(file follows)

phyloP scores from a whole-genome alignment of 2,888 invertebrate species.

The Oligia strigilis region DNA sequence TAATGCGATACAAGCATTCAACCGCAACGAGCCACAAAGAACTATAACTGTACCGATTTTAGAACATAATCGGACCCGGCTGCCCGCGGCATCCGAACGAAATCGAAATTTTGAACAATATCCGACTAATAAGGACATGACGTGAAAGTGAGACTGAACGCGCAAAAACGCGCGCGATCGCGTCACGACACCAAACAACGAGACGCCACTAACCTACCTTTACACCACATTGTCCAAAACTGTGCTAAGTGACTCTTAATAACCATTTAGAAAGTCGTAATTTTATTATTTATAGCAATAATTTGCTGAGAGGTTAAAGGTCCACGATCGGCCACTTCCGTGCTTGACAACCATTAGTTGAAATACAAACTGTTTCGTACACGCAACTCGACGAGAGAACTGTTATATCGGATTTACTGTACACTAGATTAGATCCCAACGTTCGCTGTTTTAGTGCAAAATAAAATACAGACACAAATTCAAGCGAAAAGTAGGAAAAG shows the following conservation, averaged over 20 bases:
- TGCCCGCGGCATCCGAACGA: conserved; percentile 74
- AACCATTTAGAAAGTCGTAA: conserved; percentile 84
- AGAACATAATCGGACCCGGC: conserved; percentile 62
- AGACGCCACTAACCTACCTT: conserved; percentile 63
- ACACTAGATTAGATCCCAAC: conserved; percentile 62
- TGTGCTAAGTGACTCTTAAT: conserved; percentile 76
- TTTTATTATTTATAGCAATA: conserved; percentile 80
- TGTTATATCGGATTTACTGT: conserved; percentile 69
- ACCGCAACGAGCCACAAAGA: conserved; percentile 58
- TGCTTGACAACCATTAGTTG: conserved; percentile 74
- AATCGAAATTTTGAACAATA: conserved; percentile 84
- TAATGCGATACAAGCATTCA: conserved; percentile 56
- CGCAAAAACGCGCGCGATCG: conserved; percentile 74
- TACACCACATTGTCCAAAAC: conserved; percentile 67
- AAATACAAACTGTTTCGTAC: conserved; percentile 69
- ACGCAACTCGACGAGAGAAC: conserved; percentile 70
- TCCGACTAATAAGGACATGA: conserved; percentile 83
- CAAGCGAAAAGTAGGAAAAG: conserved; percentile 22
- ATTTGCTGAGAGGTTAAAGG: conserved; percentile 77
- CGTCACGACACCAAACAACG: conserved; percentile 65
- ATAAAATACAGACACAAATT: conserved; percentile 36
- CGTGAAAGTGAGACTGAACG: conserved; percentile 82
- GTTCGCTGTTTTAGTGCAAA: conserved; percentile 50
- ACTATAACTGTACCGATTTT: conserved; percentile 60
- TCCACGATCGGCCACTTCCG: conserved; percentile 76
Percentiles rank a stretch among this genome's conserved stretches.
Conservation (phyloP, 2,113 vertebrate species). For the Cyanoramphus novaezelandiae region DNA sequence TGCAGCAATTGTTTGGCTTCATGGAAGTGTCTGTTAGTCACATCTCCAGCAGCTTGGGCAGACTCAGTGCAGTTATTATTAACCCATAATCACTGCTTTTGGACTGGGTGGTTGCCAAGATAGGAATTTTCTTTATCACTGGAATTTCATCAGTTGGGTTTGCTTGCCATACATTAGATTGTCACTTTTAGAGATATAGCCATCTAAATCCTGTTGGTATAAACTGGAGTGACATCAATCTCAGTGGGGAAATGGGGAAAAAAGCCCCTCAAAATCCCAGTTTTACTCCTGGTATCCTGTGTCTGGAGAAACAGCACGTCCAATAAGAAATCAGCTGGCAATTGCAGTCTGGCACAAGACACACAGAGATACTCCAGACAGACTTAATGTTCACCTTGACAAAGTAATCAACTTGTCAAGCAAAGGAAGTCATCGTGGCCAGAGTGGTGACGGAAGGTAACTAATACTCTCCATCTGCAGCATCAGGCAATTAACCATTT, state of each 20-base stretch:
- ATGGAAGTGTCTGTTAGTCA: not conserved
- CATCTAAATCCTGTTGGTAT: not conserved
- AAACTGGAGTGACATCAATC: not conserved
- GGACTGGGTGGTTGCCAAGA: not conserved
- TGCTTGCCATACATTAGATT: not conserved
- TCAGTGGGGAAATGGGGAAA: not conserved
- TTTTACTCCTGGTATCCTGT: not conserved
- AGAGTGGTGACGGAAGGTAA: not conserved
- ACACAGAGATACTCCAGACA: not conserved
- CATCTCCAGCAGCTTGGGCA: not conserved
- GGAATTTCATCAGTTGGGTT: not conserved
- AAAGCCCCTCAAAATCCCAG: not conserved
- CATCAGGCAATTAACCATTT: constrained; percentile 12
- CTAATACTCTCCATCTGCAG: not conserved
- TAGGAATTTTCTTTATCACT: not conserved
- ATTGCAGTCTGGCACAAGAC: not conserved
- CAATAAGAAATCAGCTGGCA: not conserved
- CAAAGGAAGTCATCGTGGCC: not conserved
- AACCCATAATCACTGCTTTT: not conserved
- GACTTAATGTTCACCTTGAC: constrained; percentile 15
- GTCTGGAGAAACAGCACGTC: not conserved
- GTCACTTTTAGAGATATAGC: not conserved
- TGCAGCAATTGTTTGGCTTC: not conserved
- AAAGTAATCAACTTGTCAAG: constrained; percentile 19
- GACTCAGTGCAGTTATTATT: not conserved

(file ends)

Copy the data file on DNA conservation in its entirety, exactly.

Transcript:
phyloP scores from a whole-genome alignment of 2,888 invertebrate species.

The Oligia strigilis region DNA sequence TAATGCGATACAAGCATTCAACCGCAACGAGCCACAAAGAACTATAACTGTACCGATTTTAGAACATAATCGGACCCGGCTGCCCGCGGCATCCGAACGAAATCGAAATTTTGAACAATATCCGACTAATAAGGACATGACGTGAAAGTGAGACTGAACGCGCAAAAACGCGCGCGATCGCGTCACGACACCAAACAACGAGACGCCACTAACCTACCTTTACACCACATTGTCCAAAACTGTGCTAAGTGACTCTTAATAACCATTTAGAAAGTCGTAATTTTATTATTTATAGCAATAATTTGCTGAGAGGTTAAAGGTCCACGATCGGCCACTTCCGTGCTTGACAACCATTAGTTGAAATACAAACTGTTTCGTACACGCAACTCGACGAGAGAACTGTTATATCGGATTTACTGTACACTAGATTAGATCCCAACGTTCGCTGTTTTAGTGCAAAATAAAATACAGACACAAATTCAAGCGAAAAGTAGGAAAAG shows the following conservation, averaged over 20 bases:
- TGCCCGCGGCATCCGAACGA: conserved; percentile 74
- AACCATTTAGAAAGTCGTAA: conserved; percentile 84
- AGAACATAATCGGACCCGGC: conserved; percentile 62
- AGACGCCACTAACCTACCTT: conserved; percentile 63
- ACACTAGATTAGATCCCAAC: conserved; percentile 62
- TGTGCTAAGTGACTCTTAAT: conserved; percentile 76
- TTTTATTATTTATAGCAATA: conserved; percentile 80
- TGTTATATCGGATTTACTGT: conserved; percentile 69
- ACCGCAACGAGCCACAAAGA: conserved; percentile 58
- TGCTTGACAACCATTAGTTG: conserved; percentile 74
- AATCGAAATTTTGAACAATA: conserved; percentile 84
- TAATGCGATACAAGCATTCA: conserved; percentile 56
- CGCAAAAACGCGCGCGATCG: conserved; percentile 74
- TACACCACATTGTCCAAAAC: conserved; percentile 67
- AAATACAAACTGTTTCGTAC: conserved; percentile 69
- ACGCAACTCGACGAGAGAAC: conserved; percentile 70
- TCCGACTAATAAGGACATGA: conserved; percentile 83
- CAAGCGAAAAGTAGGAAAAG: conserved; percentile 22
- ATTTGCTGAGAGGTTAAAGG: conserved; percentile 77
- CGTCACGACACCAAACAACG: conserved; percentile 65
- ATAAAATACAGACACAAATT: conserved; percentile 36
- CGTGAAAGTGAGACTGAACG: conserved; percentile 82
- GTTCGCTGTTTTAGTGCAAA: conserved; percentile 50
- ACTATAACTGTACCGATTTT: conserved; percentile 60
- TCCACGATCGGCCACTTCCG: conserved; percentile 76
Percentiles rank a stretch among this genome's conserved stretches.
Conservation (phyloP, 2,113 vertebrate species). For the Cyanoramphus novaezelandiae region DNA sequence TGCAGCAATTGTTTGGCTTCATGGAAGTGTCTGTTAGTCACATCTCCAGCAGCTTGGGCAGACTCAGTGCAGTTATTATTAACCCATAATCACTGCTTTTGGACTGGGTGGTTGCCAAGATAGGAATTTTCTTTATCACTGGAATTTCATCAGTTGGGTTTGCTTGCCATACATTAGATTGTCACTTTTAGAGATATAGCCATCTAAATCCTGTTGGTATAAACTGGAGTGACATCAATCTCAGTGGGGAAATGGGGAAAAAAGCCCCTCAAAATCCCAGTTTTACTCCTGGTATCCTGTGTCTGGAGAAACAGCACGTCCAATAAGAAATCAGCTGGCAATTGCAGTCTGGCACAAGACACACAGAGATACTCCAGACAGACTTAATGTTCACCTTGACAAAGTAATCAACTTGTCAAGCAAAGGAAGTCATCGTGGCCAGAGTGGTGACGGAAGGTAACTAATACTCTCCATCTGCAGCATCAGGCAATTAACCATTT, state of each 20-base stretch:
- ATGGAAGTGTCTGTTAGTCA: not conserved
- CATCTAAATCCTGTTGGTAT: not conserved
- AAACTGGAGTGACATCAATC: not conserved
- GGACTGGGTGGTTGCCAAGA: not conserved
- TGCTTGCCATACATTAGATT: not conserved
- TCAGTGGGGAAATGGGGAAA: not conserved
- TTTTACTCCTGGTATCCTGT: not conserved
- AGAGTGGTGACGGAAGGTAA: not conserved
- ACACAGAGATACTCCAGACA: not conserved
- CATCTCCAGCAGCTTGGGCA: not conserved
- GGAATTTCATCAGTTGGGTT: not conserved
- AAAGCCCCTCAAAATCCCAG: not conserved
- CATCAGGCAATTAACCATTT: constrained; percentile 12
- CTAATACTCTCCATCTGCAG: not conserved
- TAGGAATTTTCTTTATCACT: not conserved
- ATTGCAGTCTGGCACAAGAC: not conserved
- CAATAAGAAATCAGCTGGCA: not conserved
- CAAAGGAAGTCATCGTGGCC: not conserved
- AACCCATAATCACTGCTTTT: not conserved
- GACTTAATGTTCACCTTGAC: constrained; percentile 15
- GTCTGGAGAAACAGCACGTC: not conserved
- GTCACTTTTAGAGATATAGC: not conserved
- TGCAGCAATTGTTTGGCTTC: not conserved
- AAAGTAATCAACTTGTCAAG: constrained; percentile 19
- GACTCAGTGCAGTTATTATT: not conserved